SINGAPORE: A coroner’s court has ruled the death of a jogger who was pinned by a tree in Marsiling Park a misadventure, adding that there were no external signs of the termite infestation that was eating away at most of the tree, which was 20m to 22m tall.
Ms Loke Xiao Li Dag, a senior technical coordinator at CNA studio, had gone for a jog in Marsiling Park on the morning of Feb 18, 2021, when the tree fell and pinned her. She was 38 years old.
Although a jogging couple who had taken an adjacent path went to help her, they could not lift the tree as it was too heavy. Ms Loke was released only when the tree was cut into three portions with chainsaws and the middle portion lifted.
However, by then there was no heart activity detectable from Ms Loke, who had sustained serious injuries. She was pronounced dead at the park at 8.50am the same day, with her cause of death certified to be multiple injuries.
Her brother, who went to the park with his family to make sense of what happened, said a National Parks Board (NParks) employee had whispered to him that there had been soil erosion.
The brother took a photo of the Araucaria excelsa tree in question and said an academic had given an interview to the media saying that there was nothing wrong with the tree. However, the brother felt that there was in fact an issue with the tree, based on the photo he took.
It was revealed during the coroner’s inquiry that the tree had in fact been infested with a subterranean species of termite.
NParks’ group director of the streetscape division, Mr Oh Cheow Sheng, testified that the termites had entered the tree trunk from underground and did not leave any externally visible sign.
The foliage did not show any sign of poor health, he said, as the living tissue of part of the tree was still functioning and sending water and nutrients to the upper part.
The tree was one of several growing on the upper slope of a knoll at the park, on sandy clay with good drainage, the court heard.
The tree in question was estimated to be 20 to 30 years old, with a height of about 20m to 22m and a girth of 1.3m.
When the termites entered the tree, they consumed the hardwood of the centre and spread upwards and outwards, consuming 80 per cent of the internal wood.
At the time of the incident, only a band measuring about 2cm to 4cm thick of sapwood at the circumference of the tree was not consumed or degraded by the termites.
The structural integrity of the tree had been severely compromised, and it was inevitable that the tree would “fail” eventually, said the coroner.
The moderate gust in the park that morning, along with the force of gravity, was the final push that caused the tree to fall, he said.
INSPECTIONS DID NOT REVEAL INFESTATION
State Coroner Adam Nakhoda accepted the evidence given during the inquiry that the tree in question had been inspected and was reported to be in good condition, with no pests or disease observed.
All three reports for visual tree inspections conducted in October 2016, October 2018 and April 2020 had stated that the vigour of the tree was excellent, its foliage normal and its crown balanced.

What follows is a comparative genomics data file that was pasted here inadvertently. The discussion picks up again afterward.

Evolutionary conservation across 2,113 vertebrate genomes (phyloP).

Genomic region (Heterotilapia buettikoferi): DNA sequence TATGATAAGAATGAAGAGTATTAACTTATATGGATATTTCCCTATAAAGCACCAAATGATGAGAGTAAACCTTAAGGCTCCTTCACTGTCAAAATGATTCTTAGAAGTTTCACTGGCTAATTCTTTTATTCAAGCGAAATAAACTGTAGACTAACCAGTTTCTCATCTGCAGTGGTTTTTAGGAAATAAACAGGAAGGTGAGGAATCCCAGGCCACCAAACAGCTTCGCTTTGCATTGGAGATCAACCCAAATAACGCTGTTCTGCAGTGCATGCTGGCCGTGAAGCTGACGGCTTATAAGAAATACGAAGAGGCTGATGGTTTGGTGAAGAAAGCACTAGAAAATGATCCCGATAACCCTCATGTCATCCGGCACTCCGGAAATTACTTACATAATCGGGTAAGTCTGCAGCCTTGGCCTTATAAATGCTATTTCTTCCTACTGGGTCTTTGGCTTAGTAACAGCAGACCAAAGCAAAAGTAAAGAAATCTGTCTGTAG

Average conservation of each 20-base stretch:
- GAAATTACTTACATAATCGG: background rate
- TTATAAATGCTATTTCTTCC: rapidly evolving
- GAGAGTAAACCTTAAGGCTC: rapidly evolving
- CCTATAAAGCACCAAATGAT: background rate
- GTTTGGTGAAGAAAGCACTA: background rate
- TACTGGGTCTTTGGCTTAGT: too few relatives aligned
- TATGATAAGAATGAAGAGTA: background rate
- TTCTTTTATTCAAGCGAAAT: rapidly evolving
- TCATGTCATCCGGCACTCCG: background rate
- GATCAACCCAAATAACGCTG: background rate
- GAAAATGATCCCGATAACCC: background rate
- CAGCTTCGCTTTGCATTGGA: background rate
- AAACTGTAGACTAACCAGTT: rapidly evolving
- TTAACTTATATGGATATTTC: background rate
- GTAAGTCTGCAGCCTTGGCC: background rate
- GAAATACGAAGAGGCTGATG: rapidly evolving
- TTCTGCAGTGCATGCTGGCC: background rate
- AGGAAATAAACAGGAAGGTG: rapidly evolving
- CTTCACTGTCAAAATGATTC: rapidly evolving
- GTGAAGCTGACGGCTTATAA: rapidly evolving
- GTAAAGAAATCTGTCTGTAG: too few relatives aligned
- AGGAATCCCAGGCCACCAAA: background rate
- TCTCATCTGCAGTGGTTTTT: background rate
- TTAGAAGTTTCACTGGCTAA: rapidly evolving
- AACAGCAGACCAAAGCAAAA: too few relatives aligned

Such a termite infestation, which is very rare, would have been detectable only through an advanced level inspection, which is not a blanket first measure for trees in Singapore as it is very costly and not practical to impose for all trees.
The coroner clarified that soil erosion did not contribute to the tree falling, adding that the roots were not uprooted from the soil, meaning it was well-rooted.
The coroner said he was “heartened” by work done by NParks in conjunction with tertiary institutes to develop new diagnostic tools to detect damage to trees, including termite infestations, without the need to do invasive checks.
He said one can “only hope” these advances could be adopted soon and be used more widely during inspections.
He gave his condolences to Ms Loke’s family. Her parents and older brother attended the hearing, and her brother read out a statement.
In his statement, he thanked the coroner for his patience as the family sought answers.
“It has been over two years since my dear sister’s passing, made all the more painful on public holidays and occasions where the family would ordinarily gather – such as Chinese New Year’s ‘ren ri’. Not a day goes by without our family thinking of her. These occasions and celebrations are now cold and hard without her,” he said.
He said the incident was especially painful for his parents, who lived with his sister and are old and frail. Ms Loke had cared for another brother in the home, who had a disability, but this is now left to his parents.
He said his parents are unable to come to terms with the sudden departure and the “horrific manner” in which Ms Loke passed.
“Xiao Li was the best of us and it is unfair that her young life, full of potential and greatness, ended in tragedy,” he said.
He said he was grateful to Ms Loke’s friends and colleagues who supported the family.
While it was painful for the family to attend the coroner’s inquiry, he said the facts have been made public, including their own observation of severe termite infestation.
“We do not know when the pain for our family will end, but all we ask is that Xiao Li’s death not be in vain. We hope whatever necessary corrective actions will be taken, so no other family has to suffer as we did. We hope that public safety will always be paramount in the consideration of the authorities,” he said.